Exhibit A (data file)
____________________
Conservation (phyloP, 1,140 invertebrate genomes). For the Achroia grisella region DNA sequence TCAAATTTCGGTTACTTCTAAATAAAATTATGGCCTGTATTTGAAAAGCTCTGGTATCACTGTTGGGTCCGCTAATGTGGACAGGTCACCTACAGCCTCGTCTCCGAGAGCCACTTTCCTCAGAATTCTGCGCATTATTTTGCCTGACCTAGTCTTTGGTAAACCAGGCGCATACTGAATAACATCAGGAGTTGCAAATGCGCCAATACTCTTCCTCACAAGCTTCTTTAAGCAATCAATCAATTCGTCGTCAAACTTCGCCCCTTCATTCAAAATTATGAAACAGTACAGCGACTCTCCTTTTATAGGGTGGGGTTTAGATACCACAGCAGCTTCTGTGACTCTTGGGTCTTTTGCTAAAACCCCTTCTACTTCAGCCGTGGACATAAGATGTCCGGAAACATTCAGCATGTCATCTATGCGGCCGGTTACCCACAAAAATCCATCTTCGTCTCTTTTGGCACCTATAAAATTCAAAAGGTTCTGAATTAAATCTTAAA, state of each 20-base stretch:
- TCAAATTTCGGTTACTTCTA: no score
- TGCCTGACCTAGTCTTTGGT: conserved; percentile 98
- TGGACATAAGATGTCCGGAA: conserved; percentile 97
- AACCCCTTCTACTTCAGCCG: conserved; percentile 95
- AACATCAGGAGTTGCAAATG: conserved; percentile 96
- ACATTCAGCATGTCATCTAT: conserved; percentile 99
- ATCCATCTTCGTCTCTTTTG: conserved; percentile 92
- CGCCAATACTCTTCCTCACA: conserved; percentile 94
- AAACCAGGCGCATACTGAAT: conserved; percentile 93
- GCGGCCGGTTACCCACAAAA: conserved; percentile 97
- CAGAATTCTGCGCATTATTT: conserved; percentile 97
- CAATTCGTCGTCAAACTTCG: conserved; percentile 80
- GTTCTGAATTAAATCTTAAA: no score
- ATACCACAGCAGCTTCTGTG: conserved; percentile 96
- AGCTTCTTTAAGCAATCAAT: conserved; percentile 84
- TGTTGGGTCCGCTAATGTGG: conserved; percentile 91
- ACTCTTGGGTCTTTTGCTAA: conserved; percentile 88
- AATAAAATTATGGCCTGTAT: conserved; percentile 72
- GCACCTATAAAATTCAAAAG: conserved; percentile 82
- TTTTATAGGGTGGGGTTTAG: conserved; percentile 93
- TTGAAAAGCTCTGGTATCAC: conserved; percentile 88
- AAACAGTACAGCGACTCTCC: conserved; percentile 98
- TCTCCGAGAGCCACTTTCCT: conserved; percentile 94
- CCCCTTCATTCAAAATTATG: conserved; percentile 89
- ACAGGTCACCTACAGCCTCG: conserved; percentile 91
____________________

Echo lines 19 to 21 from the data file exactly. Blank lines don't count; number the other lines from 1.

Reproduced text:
- AATAAAATTATGGCCTGTAT: conserved; percentile 72
- GCACCTATAAAATTCAAAAG: conserved; percentile 82
- TTTTATAGGGTGGGGTTTAG: conserved; percentile 93